I am indebted to the online The Writer's Almanac for this birthday tribute to a remarkable man:
Today is the birthday of physician and philologist Peter Mark Roget, born in London in 1779. He was a physician, trained at the University of Edinburgh, and he helped to found the University of London as well as a medical school at the University of Manchester. He was also a Fellow of the Royal Society, served as its secretary for over 20 years, and invented a slide rule that was widely used until the invention of the pocket calculator. He was interested in optics, and published a paper in 1824 called "Explanation of an Optical Deception in the Appearance of the Spokes of a Wheel Seen Through Vertical Apertures." He was the first to notice something called "persistence of vision" -- the illusion of movement when looking at a series of still photographs in rapid succession -- which formed the basis for future motion picture technology.
But we remember Roget for his thesaurus -- which is the Greek word for "treasury" -- a little project he started in his retirement. It took 12 years to complete, but Roget's Thesaurus of English Words and Phrases Classified and Arranged so as to Facilitate the Expression of Ideas and Assist in Literary Composition has been in print continuously since its publication in 1852.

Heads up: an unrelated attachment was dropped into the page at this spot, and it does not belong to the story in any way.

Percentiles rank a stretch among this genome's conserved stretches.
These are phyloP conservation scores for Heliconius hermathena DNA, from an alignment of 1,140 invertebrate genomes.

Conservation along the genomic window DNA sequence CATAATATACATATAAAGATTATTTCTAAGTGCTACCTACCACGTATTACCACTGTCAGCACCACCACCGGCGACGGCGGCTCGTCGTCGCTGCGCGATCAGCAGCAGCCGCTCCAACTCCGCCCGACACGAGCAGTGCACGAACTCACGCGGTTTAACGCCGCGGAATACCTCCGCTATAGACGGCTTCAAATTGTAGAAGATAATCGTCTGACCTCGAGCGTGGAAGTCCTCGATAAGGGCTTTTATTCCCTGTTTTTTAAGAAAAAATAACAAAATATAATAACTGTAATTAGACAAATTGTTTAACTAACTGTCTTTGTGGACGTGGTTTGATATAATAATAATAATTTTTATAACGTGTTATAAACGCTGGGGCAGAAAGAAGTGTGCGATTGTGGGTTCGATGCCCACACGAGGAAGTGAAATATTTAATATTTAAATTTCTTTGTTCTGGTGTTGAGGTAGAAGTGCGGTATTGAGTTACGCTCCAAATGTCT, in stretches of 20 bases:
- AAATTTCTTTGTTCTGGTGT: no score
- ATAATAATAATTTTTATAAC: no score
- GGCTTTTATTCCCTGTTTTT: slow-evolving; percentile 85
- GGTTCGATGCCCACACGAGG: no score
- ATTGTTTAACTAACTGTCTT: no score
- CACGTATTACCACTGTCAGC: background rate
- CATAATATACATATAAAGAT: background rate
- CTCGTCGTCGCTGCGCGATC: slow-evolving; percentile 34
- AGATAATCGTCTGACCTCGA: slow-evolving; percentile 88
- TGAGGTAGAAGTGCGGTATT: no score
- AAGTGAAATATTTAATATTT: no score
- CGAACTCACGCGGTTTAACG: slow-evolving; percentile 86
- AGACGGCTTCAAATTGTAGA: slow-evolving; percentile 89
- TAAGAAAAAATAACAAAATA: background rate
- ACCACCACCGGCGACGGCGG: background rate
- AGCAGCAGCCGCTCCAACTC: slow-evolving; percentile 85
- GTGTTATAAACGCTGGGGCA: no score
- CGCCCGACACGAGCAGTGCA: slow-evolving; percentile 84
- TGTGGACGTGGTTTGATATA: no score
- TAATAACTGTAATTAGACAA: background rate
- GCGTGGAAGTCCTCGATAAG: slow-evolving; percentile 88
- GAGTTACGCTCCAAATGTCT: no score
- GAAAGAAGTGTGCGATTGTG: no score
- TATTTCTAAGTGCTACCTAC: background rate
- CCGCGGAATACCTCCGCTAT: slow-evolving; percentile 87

The Writer's Almanac cannot be blamed for not knowing that there was no such thing in Roget's time as the University of London. I suspect that Roget was one of the heroic non-conformists who, along with Jeremy Bentham, got together to start University College London, my alma mater, which - unlike the other old universities at the time - admitted women and did not require students to belong to the Church of England. UCL joined up at a far later date with other colleges to form the University of London. The reference to 'persistence' in the psychology of vision reminded me that at a meeting yesterday I suddenly remembered the psychological term 'learned helplessness', a very useful concept. I was tired, sitting passively and making fewer contributions than is my wont. It came to me that I was experiencing the thrill of 'helplessness' - in other words, letting other people do things rather than feeling I had to do them myself. A whole British generation has grown up experiencing this dangerously attractive sensation, an unintended side effect or byproduct of the welfare state.